Tom Way DHMO - The Man Who Sparks Debate On A Web Site About Dangers Of A 'Common Substances' Called Water
The brain behind the controversial website is Dr. Tom Way DHMO. Professor Tom Way of Villanova University runs a website with information for anyone concerned about Dihydrogen Monoxide (DHMO), also known as water. Water is a life-giving substance in our bodies and in the ecosystem, as we all know. What is the risk associated with this substance?
The chemical molecule dihydrogen monoxide has sparked concern on a website. The odorless and colorless material comes in liquid, solid, and gaseous forms. Its foundation is the unstable radical hydroxide, which can be found in a variety of caustic, explosive, and toxic substances. Because Styrofoam cups contain the chemical, one city in Orange County, California, proposed banning them.
Dihydrogen Monoxide (DHMO) is possibly the most common of all the substances that can be fatal to humans. Despite this, most individuals are not overly concerned about Dihydrogen Monoxide's hazards. Governments, civic leaders, corporations, military groups, and citizens from all walks of life appear to be either unaware of or dismissive of the reality regarding Dihydrogen Monoxide.
In 1997, the Dihydrogen Monoxide Research Division was formed and went online to tell people the truth about Dihydrogen Monoxide, which is very dangerous. As the word has spread, people have become more aware of Dihydrogen Monoxide and how it affects the Internet, and how easy it is for people to get information about it. In order to do that, the DMRD's website at DHMO.org still has the most complete collection of information about Dihydrogen Monoxide that you can find anywhere else.
Tom Way presently has no intentions to grow on DHMO.org, according to the Checkplease website, and merely provides occasional updates on media attention. However, he has renewed the domain for another four years and expects DHMO.org to be a relevant satirical commentary on informational literacy (or the lack thereof) for some time.
While there are now several dihydrogen monoxide websites like Google search for "DHMO" yields approximately 59,000 hits, DHMO.org was one of the first, launched in 1997. It is still active today, with translations in 14 languages and a lot of DHMO material. It also includes a detailed disclaimer in a press kit that isn't well-protected.
People can put information on the Web even if they don't know what they are talking about. Because of this, the information you find on the Internet may not be correct. This is why. You can tell if the information you found is correct and reliable if you look at it using the criteria below.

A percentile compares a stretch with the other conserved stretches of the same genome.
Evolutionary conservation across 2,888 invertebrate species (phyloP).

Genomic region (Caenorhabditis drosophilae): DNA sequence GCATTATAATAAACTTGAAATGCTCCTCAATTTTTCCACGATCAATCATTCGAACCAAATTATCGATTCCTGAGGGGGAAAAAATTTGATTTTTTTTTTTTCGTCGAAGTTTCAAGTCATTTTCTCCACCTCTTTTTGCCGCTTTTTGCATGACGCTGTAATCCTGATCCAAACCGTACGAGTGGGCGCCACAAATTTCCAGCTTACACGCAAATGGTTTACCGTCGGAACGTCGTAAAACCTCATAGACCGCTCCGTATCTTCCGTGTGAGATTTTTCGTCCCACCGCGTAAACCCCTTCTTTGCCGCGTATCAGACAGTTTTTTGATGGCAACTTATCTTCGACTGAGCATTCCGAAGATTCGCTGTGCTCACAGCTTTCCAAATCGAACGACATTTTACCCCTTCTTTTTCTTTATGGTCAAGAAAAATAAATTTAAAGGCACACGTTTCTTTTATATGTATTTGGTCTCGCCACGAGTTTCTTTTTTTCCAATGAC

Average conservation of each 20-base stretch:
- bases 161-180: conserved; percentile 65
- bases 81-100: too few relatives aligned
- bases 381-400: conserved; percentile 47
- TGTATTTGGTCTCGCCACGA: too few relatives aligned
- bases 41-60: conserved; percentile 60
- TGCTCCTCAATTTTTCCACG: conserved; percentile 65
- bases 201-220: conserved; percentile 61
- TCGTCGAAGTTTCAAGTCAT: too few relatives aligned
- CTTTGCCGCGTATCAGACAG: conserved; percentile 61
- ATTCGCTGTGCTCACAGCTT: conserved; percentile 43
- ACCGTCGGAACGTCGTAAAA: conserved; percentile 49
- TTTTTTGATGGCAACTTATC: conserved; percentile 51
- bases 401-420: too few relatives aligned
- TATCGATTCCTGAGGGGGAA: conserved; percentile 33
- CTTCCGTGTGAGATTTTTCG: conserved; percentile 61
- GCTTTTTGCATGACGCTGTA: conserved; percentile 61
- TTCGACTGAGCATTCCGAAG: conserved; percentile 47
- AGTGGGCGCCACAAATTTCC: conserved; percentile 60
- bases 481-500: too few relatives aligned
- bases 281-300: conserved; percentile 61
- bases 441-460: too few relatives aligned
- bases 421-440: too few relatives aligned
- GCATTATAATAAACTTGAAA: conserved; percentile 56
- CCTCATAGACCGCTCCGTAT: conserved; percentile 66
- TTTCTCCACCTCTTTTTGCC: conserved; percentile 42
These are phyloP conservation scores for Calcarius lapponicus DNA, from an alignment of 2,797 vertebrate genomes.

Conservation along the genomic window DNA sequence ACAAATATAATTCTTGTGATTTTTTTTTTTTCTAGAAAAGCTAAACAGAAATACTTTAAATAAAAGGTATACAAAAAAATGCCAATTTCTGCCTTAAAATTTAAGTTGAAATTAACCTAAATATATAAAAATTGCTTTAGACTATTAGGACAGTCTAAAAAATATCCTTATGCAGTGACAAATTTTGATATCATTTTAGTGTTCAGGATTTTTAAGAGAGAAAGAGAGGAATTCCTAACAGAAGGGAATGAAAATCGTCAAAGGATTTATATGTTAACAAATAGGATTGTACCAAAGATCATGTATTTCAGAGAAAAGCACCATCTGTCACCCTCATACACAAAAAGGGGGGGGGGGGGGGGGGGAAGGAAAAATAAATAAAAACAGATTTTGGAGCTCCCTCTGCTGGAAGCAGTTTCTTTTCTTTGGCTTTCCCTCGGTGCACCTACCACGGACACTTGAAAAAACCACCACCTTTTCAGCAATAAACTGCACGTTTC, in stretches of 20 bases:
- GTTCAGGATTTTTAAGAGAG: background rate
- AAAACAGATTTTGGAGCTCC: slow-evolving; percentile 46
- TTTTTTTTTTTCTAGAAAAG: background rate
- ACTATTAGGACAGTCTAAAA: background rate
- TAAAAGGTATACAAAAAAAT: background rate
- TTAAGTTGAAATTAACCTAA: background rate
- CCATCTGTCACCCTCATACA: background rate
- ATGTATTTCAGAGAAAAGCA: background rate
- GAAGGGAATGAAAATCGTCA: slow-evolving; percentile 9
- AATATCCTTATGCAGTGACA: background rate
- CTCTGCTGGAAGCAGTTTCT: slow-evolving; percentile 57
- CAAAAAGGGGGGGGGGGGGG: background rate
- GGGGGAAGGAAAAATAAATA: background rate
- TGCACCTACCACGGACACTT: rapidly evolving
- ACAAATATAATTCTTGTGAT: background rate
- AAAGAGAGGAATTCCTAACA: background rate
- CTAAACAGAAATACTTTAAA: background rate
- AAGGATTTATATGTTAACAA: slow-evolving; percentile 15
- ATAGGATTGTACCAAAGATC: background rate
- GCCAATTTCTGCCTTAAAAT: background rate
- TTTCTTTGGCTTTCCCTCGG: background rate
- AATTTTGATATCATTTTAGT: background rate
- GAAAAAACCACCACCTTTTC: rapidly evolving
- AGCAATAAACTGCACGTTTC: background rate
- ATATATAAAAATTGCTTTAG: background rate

- Authority and Credibility
- Accuracy and Content
- Timeliness and Currency
- Bias and Objectivity.
In terms of credibility, the information should come from someone who is knowledgeable, trained, and has a lot of experience that you can trust and believe in. In this case, notice what Lone Star College concludes about DHMO Website:
"Dihydrogen Monoxide http://www.dhmo.org/. This site is a parody and completely bogus! Dihydrogen Monoxide (DHMO) is water, H20."
Tom Way is an Associate Professor of Computer Science at Villanova University, where he got his Ph.D. from the University of Delaware. He worked in television and film production in Los Angeles prior to beginning his graduate studies. Compiler optimization, nanocomputer architecture, applied computing, and entertainment technology are all areas of research that he is passionate in.
Dr. Way's research interests span distributed and parallel computing, human-computer interaction, nanotechnology and nanocomputers, and the convergence of the technology and entertainment industries, termed "Entertainment Technology". Dr. Way worked in the television and film industry in Hollywood for ten years prior to pursuing his graduate studies.
A position on the board of directors for a software and Internet services company, freelance software engineering and website consultancy, and Director of Research for the successful science satire website DHMO.org are among his current professional interests. He is a professional magician, writer, actor, filmmaker, and marathon runner with a long list of accomplishments.
Every year, Dihydrogen Monoxide is linked to thousands of deaths and billions of dollars in property and environmental damage. Dihydrogen Monoxide's known hazards include:
- Accidental inhalation of DHMO, even in little amounts.
- Long-term exposure to solid DHMO damages tissue.
- Excessive consumption has a number of unpleasant but non-life-threatening adverse effects.
- DHMO contributes to acid rain.
- DHMO gas causes serious burns.
- Causes soil erosion.
- Causes metal corrosion and oxidation.
- System contamination frequently causes short-circuits.
- Exposure reduces brake efficacy.
Because it's not always easy to tell if you've had an unintentional DHMO overdose, here are some signs and symptoms to check for. If you think you've had too much Dihydrogen Monoxide, or if you're experiencing any of these symptoms, you should see a doctor. Keep an eye out for the following signs:
- Sweating excessively
- Urination that is excessive
- Feeling bloated
- Deficiency in electrolytes
Is it true that DHMO helps athletes perform better? Absolutely! Taking a big amount of DHMO right before a race is a frequent tactic employed by endurance competitors in sports like distance running and cycling. This is well-known in the racing world as a way to significantly boost performance.
The author hopes that this article help you to gain knowledge about the creator of the Dihydrogen Monoxide website. Regardless of whether people perceived tom way DHMO as credible or not, always keep in mind that anything that is too much is dangerous. This is true when we intake dihydrogen monoxide or simply water. If we drink too much we may experience water poisoning or intoxication.